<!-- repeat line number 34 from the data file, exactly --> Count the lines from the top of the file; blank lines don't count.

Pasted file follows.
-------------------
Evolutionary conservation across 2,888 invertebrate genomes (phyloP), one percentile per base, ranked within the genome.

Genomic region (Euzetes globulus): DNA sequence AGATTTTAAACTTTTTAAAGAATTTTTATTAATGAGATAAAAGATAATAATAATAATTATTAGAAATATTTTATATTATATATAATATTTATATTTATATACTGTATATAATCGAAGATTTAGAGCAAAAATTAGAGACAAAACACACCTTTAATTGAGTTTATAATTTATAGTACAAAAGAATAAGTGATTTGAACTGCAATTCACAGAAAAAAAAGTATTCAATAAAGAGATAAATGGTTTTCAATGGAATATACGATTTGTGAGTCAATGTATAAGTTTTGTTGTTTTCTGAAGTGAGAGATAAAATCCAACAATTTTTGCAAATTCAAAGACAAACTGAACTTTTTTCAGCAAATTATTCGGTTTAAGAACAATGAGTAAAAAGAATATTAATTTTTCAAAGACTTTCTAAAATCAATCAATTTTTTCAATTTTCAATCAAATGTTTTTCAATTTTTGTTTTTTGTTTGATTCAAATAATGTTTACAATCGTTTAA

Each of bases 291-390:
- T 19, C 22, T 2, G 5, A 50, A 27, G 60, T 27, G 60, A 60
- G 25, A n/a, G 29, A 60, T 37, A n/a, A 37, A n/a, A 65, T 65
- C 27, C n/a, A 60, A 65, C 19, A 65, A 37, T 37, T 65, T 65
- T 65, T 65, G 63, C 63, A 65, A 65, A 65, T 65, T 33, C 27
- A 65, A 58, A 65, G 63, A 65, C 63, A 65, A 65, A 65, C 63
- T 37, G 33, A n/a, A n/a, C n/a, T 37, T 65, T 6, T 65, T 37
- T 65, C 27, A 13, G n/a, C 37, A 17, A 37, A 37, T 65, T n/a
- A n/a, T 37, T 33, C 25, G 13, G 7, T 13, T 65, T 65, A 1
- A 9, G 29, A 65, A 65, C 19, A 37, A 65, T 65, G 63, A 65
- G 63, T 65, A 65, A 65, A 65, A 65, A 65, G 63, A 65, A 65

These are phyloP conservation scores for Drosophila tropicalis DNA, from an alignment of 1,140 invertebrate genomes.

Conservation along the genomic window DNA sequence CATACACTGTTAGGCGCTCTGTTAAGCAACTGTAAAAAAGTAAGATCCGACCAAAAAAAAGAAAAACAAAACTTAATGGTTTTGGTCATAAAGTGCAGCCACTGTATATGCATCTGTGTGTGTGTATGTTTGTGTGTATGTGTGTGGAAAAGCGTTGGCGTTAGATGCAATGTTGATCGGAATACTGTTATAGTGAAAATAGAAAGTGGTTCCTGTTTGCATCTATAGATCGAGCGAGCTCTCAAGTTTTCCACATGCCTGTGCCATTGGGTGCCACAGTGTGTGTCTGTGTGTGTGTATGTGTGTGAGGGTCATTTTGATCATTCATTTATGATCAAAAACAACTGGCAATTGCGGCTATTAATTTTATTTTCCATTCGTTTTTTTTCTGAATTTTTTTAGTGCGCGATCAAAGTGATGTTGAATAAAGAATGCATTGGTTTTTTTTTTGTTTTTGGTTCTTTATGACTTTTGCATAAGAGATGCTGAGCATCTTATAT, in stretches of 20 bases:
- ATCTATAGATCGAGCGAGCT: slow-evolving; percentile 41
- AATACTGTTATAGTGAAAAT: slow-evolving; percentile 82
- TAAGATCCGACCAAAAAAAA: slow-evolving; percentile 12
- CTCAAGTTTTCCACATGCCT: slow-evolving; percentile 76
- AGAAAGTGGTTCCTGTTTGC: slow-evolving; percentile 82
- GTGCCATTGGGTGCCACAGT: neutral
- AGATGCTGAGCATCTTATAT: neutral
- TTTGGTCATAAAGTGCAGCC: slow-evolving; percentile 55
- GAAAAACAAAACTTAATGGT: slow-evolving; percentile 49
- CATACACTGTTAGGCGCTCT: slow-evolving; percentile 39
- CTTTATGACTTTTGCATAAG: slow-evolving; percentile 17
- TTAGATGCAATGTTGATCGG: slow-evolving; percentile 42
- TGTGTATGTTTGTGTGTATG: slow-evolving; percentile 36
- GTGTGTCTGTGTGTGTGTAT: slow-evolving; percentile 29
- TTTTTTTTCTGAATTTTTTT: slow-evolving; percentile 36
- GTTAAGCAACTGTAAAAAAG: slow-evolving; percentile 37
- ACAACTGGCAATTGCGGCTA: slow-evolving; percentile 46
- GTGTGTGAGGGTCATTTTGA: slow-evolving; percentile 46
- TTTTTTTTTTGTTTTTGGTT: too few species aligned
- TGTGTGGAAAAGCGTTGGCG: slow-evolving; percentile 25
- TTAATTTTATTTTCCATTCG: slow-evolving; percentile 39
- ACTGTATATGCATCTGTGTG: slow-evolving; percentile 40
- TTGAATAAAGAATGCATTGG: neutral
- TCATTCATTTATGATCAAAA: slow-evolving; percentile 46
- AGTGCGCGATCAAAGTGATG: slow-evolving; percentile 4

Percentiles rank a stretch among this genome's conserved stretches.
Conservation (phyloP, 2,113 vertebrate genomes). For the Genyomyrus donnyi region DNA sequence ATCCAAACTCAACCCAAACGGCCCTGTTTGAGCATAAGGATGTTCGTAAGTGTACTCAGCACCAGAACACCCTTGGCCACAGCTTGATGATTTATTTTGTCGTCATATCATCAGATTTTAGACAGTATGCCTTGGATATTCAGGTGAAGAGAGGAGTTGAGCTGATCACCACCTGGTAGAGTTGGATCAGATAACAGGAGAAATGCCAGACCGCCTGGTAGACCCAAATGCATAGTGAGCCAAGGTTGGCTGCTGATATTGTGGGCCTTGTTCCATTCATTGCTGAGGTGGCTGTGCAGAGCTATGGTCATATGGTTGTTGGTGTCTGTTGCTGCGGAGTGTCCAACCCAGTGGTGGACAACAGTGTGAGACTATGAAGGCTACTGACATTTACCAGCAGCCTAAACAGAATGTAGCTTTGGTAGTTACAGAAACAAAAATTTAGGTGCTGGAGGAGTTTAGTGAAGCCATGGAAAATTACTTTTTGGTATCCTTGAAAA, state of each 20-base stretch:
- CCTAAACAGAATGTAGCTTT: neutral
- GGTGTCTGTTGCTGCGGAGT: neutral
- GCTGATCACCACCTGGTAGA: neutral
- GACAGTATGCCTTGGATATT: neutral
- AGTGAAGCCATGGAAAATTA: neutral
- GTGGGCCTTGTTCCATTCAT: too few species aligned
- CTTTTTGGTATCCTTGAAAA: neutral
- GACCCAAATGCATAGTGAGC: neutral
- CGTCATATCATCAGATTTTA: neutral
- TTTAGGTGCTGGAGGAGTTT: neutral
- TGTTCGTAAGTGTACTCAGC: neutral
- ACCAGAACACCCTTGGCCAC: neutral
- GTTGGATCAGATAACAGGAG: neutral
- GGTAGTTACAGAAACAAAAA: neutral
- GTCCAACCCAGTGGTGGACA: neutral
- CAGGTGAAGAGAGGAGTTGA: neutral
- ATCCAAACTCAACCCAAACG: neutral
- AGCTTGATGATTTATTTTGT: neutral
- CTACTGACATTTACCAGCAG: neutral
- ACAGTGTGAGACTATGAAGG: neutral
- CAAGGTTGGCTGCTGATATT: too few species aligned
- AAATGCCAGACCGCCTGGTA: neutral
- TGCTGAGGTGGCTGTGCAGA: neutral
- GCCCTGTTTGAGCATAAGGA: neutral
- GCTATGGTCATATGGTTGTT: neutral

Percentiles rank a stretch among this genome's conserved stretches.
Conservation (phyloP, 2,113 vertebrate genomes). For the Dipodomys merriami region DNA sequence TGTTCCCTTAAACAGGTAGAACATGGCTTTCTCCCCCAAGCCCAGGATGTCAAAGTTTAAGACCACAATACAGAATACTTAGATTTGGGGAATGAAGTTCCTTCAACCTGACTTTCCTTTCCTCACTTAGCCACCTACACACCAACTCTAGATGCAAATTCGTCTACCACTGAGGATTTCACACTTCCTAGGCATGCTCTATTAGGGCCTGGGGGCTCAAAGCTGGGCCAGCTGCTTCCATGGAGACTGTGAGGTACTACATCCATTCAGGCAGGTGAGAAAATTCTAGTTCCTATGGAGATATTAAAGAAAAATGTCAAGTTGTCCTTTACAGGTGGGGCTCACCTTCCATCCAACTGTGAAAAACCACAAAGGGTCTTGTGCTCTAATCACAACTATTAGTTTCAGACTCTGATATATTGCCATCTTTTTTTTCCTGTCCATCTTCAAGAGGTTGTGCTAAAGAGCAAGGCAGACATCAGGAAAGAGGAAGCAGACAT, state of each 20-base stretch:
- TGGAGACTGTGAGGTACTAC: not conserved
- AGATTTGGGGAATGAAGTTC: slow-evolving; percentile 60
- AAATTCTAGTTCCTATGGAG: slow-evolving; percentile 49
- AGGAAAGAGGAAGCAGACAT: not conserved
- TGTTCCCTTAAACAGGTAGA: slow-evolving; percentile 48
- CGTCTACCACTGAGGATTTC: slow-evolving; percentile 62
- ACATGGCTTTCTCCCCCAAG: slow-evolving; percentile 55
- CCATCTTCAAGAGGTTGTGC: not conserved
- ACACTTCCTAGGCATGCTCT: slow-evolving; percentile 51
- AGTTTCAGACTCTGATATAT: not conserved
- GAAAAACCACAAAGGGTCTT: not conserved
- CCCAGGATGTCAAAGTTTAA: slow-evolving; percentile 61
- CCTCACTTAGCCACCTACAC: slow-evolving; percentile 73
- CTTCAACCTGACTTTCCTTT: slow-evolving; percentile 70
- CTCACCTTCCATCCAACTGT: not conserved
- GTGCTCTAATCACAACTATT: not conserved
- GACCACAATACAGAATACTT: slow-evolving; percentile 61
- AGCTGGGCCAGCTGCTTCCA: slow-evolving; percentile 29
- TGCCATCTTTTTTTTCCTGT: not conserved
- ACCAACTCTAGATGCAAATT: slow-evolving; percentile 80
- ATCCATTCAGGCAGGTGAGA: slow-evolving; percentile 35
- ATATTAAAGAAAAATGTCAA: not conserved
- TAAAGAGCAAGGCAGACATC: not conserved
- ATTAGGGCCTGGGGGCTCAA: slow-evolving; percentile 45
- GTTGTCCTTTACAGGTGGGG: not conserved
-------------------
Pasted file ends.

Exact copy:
- TTTTTTTTTTGTTTTTGGTT: too few species aligned